End-of-life vehicles contain a range of substances that are hazardous to the environment if they are not properly recovered from end-of-life vehicles. The following is a summary of the environmental impact these hazardous materials.
Refrigerants found in the air conditioning systems of vehicles typically contain the refrigerants HFC134a (1,1,1,2-tetrafluoroethane) and to a lesser extent CFC?12 (dichlorodifluoromethane), commonly known as R?12 or Freon?12.
CFC?12 was commonly used in vehicle air conditioning units prior to 1996. Its use was banned because of its significant depleting impacts on the Earth’s stratospheric ozone layer. The stratospheric ozone layer is important in filtering out the harmful UVB wavelengths of ultraviolet light. Increased UVB radiation is generally accepted to be a contributing factor to skin cancer and increased ground-level ozone, both of which are significant health risks to humans. Increased UVB radiation also affects the growth of plants on land and of phytoplankton in the water.
Since 1996, HFC134a has replaced CFC?12 in air conditioning units because it does not deplete the Earth’s ozone layer; however, HFC?134a is also an important greenhouse gas. Its global warming potential is 1,180, meaning that 1 kilogram of HFC134a is equivalent to 1.18 tonnes of carbon dioxide gas.
Oil, Antifreeze, and Other Hazardous Fluids
Hazardous fluids include waste oils, fuels, other lubricants, antifreeze, brake fluid, solvents, and windshield washer fluid. Failure to remove the hazardous fluids could result in contamination of soils and/or water, resulting in impacts on drinking water supplies and fish habitat.
There are three main sources of lead in end-of-life vehicles: lead–acid batteries, battery cable ends and tire weights. In addition, lead–acid batteries contain concentrated sulphuric acid and are a hazard to the environment and worker safety.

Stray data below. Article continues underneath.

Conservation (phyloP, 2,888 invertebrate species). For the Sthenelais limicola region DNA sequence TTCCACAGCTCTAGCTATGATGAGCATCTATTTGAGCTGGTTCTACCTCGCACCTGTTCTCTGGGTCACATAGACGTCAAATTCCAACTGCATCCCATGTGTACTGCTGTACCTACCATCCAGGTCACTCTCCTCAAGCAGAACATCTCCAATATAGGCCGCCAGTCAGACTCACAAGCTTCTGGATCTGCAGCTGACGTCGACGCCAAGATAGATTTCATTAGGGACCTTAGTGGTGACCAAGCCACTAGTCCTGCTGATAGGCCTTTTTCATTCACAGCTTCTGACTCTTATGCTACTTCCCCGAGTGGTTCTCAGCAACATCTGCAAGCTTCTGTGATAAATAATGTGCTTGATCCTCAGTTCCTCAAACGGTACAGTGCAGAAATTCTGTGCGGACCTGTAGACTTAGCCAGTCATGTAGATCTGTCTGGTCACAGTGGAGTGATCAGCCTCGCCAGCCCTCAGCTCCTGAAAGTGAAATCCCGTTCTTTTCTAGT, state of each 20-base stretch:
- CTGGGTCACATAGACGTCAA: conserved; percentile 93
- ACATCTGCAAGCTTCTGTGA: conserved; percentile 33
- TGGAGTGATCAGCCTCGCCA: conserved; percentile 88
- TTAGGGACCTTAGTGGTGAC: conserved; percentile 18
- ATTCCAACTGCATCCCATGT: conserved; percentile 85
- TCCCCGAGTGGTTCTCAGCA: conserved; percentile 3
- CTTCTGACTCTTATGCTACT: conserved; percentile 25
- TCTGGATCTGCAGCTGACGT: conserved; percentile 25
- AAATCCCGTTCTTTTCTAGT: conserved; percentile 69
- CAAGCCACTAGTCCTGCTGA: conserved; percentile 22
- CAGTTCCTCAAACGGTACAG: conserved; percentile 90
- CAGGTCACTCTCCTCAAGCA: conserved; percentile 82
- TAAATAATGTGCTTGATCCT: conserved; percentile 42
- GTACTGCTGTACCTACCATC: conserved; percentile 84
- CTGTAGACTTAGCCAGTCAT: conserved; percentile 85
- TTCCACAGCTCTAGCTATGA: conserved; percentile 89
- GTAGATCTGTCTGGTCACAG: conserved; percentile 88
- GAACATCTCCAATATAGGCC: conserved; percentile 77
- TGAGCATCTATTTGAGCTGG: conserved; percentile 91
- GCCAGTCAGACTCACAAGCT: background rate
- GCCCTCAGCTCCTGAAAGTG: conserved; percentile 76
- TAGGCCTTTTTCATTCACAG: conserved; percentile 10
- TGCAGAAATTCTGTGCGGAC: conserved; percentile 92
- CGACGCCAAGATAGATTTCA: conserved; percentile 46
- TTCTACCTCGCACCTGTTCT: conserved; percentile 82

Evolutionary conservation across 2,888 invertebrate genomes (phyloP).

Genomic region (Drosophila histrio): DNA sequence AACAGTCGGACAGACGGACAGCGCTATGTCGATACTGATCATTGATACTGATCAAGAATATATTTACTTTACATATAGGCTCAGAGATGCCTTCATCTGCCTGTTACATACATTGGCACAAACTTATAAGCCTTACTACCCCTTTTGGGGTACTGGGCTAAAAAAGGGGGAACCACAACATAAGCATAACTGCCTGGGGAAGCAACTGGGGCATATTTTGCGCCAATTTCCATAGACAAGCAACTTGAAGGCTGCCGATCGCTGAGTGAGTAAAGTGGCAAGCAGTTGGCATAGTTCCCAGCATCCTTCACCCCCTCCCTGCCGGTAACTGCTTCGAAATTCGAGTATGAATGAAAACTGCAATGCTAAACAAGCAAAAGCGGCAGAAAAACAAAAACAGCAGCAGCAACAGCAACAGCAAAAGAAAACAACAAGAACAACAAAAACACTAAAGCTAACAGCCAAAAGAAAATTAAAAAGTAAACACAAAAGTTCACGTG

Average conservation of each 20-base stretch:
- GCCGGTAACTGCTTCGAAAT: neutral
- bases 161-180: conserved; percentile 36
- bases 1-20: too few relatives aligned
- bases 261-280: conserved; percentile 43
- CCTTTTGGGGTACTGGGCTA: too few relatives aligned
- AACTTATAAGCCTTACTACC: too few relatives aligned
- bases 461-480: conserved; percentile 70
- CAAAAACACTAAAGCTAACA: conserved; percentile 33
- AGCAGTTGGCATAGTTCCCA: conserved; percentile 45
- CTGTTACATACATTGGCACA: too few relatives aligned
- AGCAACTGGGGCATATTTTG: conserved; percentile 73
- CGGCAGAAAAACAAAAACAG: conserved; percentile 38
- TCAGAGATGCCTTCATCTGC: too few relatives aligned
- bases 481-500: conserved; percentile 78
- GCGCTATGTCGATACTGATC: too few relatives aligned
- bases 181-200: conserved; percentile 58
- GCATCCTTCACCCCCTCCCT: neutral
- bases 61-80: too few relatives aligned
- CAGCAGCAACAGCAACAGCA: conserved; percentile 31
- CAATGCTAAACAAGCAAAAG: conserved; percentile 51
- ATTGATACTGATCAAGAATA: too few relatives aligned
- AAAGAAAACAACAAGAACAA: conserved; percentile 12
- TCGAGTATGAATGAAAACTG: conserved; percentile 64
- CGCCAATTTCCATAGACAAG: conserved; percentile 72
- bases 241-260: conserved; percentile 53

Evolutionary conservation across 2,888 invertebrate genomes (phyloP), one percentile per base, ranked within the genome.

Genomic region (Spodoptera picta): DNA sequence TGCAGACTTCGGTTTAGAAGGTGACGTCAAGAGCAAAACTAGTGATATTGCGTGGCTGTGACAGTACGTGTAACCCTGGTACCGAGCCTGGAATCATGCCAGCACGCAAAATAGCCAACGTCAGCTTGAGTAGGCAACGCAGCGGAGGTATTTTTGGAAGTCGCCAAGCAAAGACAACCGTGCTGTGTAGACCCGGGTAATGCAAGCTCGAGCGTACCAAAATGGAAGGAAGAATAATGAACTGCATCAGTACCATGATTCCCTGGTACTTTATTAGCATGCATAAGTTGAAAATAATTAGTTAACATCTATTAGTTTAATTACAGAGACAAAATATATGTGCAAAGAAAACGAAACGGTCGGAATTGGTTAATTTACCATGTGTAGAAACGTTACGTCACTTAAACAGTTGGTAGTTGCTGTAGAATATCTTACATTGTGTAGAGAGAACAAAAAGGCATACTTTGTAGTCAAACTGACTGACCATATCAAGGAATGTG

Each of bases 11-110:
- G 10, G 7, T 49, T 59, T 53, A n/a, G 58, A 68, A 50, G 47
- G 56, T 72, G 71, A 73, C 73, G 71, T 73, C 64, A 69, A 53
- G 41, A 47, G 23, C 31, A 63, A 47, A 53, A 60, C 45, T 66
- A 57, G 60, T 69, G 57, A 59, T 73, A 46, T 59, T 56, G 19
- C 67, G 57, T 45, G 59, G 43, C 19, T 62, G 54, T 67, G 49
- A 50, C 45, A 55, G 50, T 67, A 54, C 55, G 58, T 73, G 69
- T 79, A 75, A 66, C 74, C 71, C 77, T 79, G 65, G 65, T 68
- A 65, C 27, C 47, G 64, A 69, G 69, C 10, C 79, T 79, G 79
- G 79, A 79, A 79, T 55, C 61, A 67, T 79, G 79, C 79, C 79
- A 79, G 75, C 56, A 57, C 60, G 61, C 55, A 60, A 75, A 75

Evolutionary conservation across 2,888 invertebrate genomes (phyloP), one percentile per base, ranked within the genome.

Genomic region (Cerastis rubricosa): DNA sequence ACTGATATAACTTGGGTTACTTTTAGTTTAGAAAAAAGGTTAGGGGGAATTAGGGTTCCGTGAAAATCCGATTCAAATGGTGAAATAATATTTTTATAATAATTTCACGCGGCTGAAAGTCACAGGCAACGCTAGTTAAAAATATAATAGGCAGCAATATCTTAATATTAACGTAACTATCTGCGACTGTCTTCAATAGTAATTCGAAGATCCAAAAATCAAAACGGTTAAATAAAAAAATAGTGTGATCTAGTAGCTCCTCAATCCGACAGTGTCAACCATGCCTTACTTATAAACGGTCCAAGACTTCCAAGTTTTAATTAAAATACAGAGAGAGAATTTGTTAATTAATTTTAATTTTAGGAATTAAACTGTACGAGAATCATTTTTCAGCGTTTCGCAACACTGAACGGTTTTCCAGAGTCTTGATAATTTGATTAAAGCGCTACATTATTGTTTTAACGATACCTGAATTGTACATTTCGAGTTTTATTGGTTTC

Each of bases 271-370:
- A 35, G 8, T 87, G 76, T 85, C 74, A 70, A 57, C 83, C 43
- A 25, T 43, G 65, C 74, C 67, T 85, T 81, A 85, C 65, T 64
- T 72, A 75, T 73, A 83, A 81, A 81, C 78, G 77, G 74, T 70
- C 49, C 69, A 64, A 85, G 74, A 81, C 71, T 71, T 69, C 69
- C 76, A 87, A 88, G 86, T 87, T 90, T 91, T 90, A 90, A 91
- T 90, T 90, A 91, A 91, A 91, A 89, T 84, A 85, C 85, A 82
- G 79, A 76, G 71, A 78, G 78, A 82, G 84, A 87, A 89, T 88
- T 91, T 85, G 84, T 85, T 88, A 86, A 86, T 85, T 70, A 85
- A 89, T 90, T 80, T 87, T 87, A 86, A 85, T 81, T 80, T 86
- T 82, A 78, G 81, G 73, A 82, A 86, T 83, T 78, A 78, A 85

Lead is a toxic compound and, if it is left unmanaged, it can contaminate soil and groundwater. People are mainly exposed to lead by breathing it from the air or by ingesting food, water, soil, or dust that had been contaminated with lead. Small amounts of lead can be harmful, especially to infants, young children, and pregnant women. Symptoms of long-term exposure to lower lead levels may be less noticeable but are still serious. Anemia is common, and damage to the nervous system may cause impaired mental functions. Other symptoms are appetite loss, abdominal pain, constipation, fatigue, sleeplessness, irritability, and headaches. Continued excessive exposure, as in an industrial setting, can affect kidney function.
On their own, tires do not constitute an environmental threat. However, a tire fire has significant impacts on air, land, and water quality. As well, tire piles provide an excellent breeding ground for mosquitoes that may carry the West Nile virus.
Small amounts of mercury are contained in the convenience light switches under the hood and trunk as well as in anti-lock brake sensors and tire balancing products.
The health effects of elemental mercury depend on the length and type of exposure. For example, if you were to swallow liquid elemental mercury accidentally from a broken fever thermometer, little mercury would be absorbed by your body. However, if you were to inhale the vapour from that mercury spill, it would be more easily absorbed into your body, potentially causing health problems. At higher concentrations, mercury vapour can cause damage to the mouth, respiratory tract, and lungs, and it can lead to death from respiratory failure.
As little as 0.07 milligrams of mercury can have harmful effects on humans. Mercury is especially toxic to young children and women of childbearing age because it inhibits the development of the brain and nervous system.
Mercury can contaminate soils and water bodies, and it poses an air quality problem during the shredding of vehicle hulks by steel recyclers/manufacturers. If mercury switches are not removed prior to arrival at steel recyclers, the contained mercury is released to the air when the vehicle is shredded. Further, 1 gram of mercury, the amount contained in a mercury switch, mixed evenly in a body of freshwater, could contaminate as much as 3.8 million litres beyond safe limits for the protection of aquatic life (0.26 micrograms of mercury per litre of water).